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Taking an adiabatic process as example , from the first law of thermodynamics $$\Delta U=-W... (1)$$ .Now if I pull up the piston applying force from my side , the work is done by me on the system so the sign is negative, so from (1) , $\Delta U$ is positive , but I know that temperature should decrease and so should internal energy , then is it that I am taking the wrong signs
moreover , why would the gas lose its internal energy anyway , after all , its the external force applied by me which is moving the piston , so why should the gas inside do any work and lose temperature ?

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  • $\begingroup$ Have a look at the signs convention you're using. $\endgroup$ – FGSUZ Feb 8 at 16:53
  • $\begingroup$ Let’s say the system is initially in equilibrium. If you slowly pull on the piston the pressure of the gas drop, volume increases and temperature drops. You then stop pulling and maintain the force to hold the piston in place. You have done positive work on behalf of the system so the internal energy of the gas has decreased. But if you now slowly allow the piston to return to its original state (so that you no longer have to apply a force to keep it in place) you will have done negative work increasing the internal energy. $\endgroup$ – Bob D Feb 8 at 17:53
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Imagine experiencing in a vacuum to avoid the issue of atmospheric pressure outside the piston. A wedge prevents the piston from mounting and is removed at the beginning of the experiment.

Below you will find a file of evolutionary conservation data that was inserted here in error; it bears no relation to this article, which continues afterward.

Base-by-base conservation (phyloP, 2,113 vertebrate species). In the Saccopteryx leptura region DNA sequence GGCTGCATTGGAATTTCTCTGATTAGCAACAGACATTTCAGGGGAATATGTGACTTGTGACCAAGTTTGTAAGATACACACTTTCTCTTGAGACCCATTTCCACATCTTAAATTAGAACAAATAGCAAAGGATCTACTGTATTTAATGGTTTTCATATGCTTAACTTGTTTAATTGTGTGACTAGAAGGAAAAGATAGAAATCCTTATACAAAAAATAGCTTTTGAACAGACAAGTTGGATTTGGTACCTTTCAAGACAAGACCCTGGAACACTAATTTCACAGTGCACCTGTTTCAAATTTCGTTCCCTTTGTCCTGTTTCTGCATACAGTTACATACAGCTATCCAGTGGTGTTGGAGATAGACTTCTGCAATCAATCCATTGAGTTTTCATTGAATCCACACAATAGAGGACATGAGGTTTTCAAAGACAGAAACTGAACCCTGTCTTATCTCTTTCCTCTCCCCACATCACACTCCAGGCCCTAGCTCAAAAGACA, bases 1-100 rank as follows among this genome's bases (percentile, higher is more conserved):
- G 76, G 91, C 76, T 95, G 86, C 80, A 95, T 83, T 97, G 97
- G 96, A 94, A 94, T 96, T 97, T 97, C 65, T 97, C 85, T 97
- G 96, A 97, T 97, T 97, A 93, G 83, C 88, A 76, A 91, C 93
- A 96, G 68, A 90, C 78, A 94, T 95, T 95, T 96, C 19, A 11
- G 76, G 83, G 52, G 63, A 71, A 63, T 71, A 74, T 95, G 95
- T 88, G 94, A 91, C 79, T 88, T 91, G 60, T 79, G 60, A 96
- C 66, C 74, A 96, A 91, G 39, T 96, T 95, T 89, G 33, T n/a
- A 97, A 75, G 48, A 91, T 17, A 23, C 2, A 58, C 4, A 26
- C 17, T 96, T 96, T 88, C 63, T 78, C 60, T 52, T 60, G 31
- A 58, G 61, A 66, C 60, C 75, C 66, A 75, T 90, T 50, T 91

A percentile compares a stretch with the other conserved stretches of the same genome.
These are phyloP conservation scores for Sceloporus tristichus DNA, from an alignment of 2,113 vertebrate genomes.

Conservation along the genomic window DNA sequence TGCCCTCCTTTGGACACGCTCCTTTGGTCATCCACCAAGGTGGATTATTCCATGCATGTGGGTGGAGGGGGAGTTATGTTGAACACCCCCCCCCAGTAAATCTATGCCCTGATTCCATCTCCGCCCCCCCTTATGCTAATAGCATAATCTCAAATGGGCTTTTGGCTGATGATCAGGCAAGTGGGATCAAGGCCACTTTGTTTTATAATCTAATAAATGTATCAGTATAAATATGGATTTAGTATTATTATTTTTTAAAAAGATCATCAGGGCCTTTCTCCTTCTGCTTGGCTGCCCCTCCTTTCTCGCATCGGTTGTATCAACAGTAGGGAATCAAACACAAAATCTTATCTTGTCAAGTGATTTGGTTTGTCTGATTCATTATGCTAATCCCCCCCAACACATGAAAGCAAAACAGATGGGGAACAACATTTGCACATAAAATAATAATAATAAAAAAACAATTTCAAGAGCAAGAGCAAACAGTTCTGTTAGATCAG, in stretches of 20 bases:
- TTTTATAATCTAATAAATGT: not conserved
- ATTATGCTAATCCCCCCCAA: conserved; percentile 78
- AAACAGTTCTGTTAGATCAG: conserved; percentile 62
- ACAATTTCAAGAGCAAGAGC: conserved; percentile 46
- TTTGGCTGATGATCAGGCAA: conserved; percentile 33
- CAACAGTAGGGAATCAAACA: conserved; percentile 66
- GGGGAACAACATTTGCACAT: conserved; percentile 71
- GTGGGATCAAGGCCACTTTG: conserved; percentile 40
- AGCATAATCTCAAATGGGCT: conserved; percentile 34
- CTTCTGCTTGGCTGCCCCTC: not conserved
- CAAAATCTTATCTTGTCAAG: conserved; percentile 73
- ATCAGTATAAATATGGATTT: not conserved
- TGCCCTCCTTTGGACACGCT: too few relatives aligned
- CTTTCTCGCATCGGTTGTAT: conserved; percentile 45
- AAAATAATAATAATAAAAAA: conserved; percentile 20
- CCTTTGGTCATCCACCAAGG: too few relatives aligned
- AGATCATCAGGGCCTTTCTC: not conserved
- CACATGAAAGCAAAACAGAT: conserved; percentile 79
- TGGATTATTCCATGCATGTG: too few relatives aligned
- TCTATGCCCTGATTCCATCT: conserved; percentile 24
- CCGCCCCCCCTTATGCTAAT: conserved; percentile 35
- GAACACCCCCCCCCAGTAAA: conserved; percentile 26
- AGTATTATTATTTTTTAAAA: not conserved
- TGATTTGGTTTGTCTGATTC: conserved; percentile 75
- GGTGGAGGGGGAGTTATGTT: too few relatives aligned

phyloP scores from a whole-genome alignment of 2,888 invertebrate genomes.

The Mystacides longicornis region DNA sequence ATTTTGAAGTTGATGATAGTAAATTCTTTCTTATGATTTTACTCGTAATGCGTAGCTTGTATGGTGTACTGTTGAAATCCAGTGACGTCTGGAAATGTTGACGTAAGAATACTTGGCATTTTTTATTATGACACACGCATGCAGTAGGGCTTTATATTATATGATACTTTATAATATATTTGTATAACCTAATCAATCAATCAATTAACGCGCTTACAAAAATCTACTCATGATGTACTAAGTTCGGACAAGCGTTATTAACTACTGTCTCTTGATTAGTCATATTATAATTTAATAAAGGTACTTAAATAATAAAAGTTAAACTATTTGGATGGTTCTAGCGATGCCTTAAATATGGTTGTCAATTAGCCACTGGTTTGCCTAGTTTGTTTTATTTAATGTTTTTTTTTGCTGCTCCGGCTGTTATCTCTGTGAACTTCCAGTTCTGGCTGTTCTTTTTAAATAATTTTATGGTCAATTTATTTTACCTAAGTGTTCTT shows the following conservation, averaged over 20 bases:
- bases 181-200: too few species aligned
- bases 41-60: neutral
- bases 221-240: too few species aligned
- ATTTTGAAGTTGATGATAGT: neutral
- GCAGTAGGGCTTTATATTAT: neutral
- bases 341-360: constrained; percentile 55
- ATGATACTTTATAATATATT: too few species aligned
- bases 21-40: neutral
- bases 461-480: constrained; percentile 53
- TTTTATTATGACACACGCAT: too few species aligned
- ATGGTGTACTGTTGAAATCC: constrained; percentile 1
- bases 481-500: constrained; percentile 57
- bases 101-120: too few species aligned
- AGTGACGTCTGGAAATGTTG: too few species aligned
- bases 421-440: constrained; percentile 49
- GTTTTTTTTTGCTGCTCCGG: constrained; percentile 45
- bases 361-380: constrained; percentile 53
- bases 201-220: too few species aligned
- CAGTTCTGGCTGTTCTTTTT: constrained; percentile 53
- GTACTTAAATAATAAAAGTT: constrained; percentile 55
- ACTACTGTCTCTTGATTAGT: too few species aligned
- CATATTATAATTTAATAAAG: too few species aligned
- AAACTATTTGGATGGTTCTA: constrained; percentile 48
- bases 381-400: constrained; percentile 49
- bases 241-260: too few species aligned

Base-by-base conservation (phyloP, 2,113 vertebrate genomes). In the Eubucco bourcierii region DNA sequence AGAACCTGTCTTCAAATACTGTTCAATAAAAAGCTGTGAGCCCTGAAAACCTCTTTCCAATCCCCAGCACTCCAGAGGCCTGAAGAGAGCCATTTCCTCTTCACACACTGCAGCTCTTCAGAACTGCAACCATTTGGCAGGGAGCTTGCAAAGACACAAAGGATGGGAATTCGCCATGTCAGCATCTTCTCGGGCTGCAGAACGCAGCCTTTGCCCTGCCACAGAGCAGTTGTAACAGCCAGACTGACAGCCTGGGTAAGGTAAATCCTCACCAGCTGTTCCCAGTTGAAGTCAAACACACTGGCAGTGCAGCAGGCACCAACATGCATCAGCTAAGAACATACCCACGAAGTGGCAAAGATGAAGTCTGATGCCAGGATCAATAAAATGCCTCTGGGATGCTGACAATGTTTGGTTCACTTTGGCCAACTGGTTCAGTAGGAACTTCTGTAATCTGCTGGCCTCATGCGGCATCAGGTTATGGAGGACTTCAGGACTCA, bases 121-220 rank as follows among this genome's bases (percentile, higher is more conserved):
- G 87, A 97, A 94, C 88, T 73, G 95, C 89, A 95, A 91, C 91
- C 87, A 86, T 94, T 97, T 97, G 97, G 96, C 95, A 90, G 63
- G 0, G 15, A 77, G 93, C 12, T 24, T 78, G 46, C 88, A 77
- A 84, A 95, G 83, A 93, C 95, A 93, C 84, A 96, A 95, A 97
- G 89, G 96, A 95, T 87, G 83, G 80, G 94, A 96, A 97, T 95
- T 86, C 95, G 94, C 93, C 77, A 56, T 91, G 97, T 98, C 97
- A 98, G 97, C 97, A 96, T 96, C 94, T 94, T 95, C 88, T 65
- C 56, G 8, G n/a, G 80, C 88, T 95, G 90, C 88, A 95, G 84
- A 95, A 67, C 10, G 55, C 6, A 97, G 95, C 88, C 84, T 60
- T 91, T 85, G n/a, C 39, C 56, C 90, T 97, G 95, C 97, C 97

If you pull the piston very quickly, faster than the speed of sound, there will be no resistance: the outside work will be zero. It is a Joule expansion, without work and $\Delta U=0$.

If you let the piston go up slowly, it is the gas that pushes the piston and you must exert a force directed downwards which prevents it from accelerating. In this case $-W<0$, and therefore $\Delta U<0$ because the gas provides work.

Sorry for my english.

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If the gas in the cylinder is considered the “system” then you are the “ surroundings”. Initially the gas and you are in equilibrium with no force applied to one another.

From the perspective of the system (gas) when you pull on the piston you are reducing the external pressure allowing it to do positive expansion work on the surroundings (you) losing internal energy while the surroundings (you) gains internal energy. On the other hand from the perspective of the surroundings (you) you are the one doing positive work on the system and losing internal energy while the system should be gaining internal energy.

Now let’s reverse the process. You reduce your force and since the gas pressure is lower than your pressure you feel the gas is pulling on you. From your perspective the gas is doing work on you increasing your internal energy while reducing its internal energy. But from the gas perspective you are doing compression work on it increasing its internal energy while you are losing internal energy, until eventually, if the processes are carried out very slowly (reversibly), the gas and you return to your original states with no net work done and no change in internal energy

Bottom line: how you perceive the work done depends on whether you look at it from the systems perspective or surroundings perspective.

Hope this helps

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Think about it like this, q in adiabatic process is zero. So the only way to transfer energy is by doing work or extracting work. Now when a gas expands it has to do work against the external pressure to increase its volume which comes at the expense of its own internal energy, hence internal energy decreases.

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